Moyer and other no-trades
We haven’t really talked about what didn’t happen, and what it means. Jamie Moyer was almost traded twice, and refused both trades. The PI has a high-level rundown.
And while reports vary wildly (as they will), I wanted to ignore some of the issues around this (Jamie wants to return in 2006? Home starter)(and also his no-trade decision) and focus on the deals.
No matter which version of the Astros deal you hear: Moyer and Winn for Chris Burke and Chad Harville, for instance, or Moyer for Fernando Nieve, or some variant of that — these are hauls. That’s a Freddy Garcia-level haul for a 42-year old pitcher who hasn’t been more effective than a league average starter.
Details on the Braves deal are scarce. The Braves seem to do less negotiation-through-the-media and general rumor-mongering than any other team, and it’s interesting nothing’s leaked from the Mariner side either. So not a lot to be judged there.
Reading accounts around the country, it also appears that Meche’s shoulder problem destroyed whatever trade interest there was. Teams are trying to spin the team’s asking price for Guardado as too high which is hard to verify: they’ve got a vested interest in selling a good reason they didn’t get him, but the Mariners (it would seem) weren’t willing to take the best deal on the table as the deadline approached. Without knowing the names offered, it’s hard to make any judgement on whether that was wise.
I do think the team’s a little too stuck on having an ace closer and all the related hangups, and Hargrove’s usage of Guardado is frustrating (for instance, his reluctance to use him in extra-inning games at home, which drives Dave batty). Guardado has a gaudy ERA and a shoulder that’s still torn, even if he’s pitching effectively with the injury now. I always argue that you’re better off taking the risk of trading these guys early (Halama after 2000, Franklin after 2003) if you can find a team willing to bite, and if once in a while they turn out well for the other side, so be it.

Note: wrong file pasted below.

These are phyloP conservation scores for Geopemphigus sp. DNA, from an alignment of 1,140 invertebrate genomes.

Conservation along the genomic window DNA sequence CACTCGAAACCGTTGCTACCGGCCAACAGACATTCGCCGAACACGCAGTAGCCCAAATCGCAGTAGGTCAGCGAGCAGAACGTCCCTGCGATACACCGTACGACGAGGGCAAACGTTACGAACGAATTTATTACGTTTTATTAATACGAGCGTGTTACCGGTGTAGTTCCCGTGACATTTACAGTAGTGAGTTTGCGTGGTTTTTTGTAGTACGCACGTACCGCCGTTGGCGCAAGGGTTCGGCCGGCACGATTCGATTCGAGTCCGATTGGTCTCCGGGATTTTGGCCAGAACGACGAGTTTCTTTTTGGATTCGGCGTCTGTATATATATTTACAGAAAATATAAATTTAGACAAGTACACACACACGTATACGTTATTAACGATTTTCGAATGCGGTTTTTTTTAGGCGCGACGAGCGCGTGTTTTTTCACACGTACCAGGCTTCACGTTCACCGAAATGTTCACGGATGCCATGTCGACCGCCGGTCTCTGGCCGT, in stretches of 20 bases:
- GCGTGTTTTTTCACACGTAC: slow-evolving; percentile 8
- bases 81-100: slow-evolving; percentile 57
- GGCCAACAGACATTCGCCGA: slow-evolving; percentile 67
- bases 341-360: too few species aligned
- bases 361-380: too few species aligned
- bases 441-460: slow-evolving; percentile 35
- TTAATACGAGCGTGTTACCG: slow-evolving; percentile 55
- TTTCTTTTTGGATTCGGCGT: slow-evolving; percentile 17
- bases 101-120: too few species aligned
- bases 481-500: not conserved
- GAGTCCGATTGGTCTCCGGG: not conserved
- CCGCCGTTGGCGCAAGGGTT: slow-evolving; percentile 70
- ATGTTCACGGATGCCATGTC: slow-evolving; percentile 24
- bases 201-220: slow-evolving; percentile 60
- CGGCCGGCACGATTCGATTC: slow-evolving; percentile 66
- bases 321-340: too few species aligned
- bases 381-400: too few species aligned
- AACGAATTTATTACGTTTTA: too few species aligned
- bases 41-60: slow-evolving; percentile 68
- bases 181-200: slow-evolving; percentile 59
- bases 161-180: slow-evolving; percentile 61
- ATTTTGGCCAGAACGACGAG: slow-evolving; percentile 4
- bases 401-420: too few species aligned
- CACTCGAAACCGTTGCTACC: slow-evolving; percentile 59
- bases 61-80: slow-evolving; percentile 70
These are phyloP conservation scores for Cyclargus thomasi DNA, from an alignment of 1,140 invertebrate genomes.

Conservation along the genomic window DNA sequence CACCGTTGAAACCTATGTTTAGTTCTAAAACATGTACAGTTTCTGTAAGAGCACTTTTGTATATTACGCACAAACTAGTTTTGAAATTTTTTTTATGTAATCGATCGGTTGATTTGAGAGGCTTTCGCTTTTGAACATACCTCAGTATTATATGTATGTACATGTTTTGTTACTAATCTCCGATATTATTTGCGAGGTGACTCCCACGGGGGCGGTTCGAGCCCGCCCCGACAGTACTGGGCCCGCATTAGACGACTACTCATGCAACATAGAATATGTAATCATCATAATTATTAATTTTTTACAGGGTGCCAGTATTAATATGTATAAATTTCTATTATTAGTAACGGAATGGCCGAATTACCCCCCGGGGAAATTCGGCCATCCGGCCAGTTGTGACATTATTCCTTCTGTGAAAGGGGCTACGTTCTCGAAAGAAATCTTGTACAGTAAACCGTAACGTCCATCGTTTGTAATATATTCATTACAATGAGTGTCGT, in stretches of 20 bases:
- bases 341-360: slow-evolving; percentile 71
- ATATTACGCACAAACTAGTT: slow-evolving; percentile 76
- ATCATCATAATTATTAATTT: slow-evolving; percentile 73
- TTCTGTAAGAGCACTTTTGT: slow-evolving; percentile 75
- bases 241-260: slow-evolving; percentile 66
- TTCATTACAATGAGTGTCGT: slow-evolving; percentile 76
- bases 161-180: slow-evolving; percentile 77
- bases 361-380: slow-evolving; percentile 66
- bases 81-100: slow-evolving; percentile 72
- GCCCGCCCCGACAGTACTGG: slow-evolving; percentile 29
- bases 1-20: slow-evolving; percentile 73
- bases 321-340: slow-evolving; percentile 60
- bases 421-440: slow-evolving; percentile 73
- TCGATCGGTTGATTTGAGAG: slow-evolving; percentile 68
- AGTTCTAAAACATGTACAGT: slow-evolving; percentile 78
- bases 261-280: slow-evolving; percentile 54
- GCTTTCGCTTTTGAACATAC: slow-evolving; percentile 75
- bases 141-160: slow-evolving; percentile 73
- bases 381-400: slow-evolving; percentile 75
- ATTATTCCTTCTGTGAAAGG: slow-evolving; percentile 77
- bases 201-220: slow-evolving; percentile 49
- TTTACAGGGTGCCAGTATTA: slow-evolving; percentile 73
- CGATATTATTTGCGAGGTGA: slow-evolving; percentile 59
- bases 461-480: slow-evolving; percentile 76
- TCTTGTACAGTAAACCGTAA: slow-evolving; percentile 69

I’m not as excited about the Winn/Villone trades as others. Live arms, yay, roll the dice — bringing in some guys with fastballs at least helps balance an organization filled with pitchers with decent stuff, decent control, and little impact potential. I look at the collection and think “meh”.
But trading Winn to create space for Doyle’s a good move all by itself. Villone to Sherrill’s a good tradeoff. Both of those guys were reasonably expensive for a fair chunk of money, and the team’s replacing them with cheap internal options. This is what fans have been clamoring for: a commitment to the future.
And the Moyer deals, if nothing else, demonstrate both that the front office is good at getting value for their players and that they’re willing to trade beloved local figures if it’ll make a difference improving the team’s long-term chances.
Now we wait to see if they can pull off some waiver deals. Last year they made a couple of moves (Mike Myers waived, picked up by Boston, Borders traded to the Twins), and it’ll be interesting to see if they try and find homes for a pitcher like Pineiro, who they might still like to move but may have to pay part of his remaining contract. And while these last starts may make it more likely they’ll punt him, it also unfortunately makes it less likely other teams will take a chance… but then the Yankees are taking people off the street and turning them into emergency starters at this point.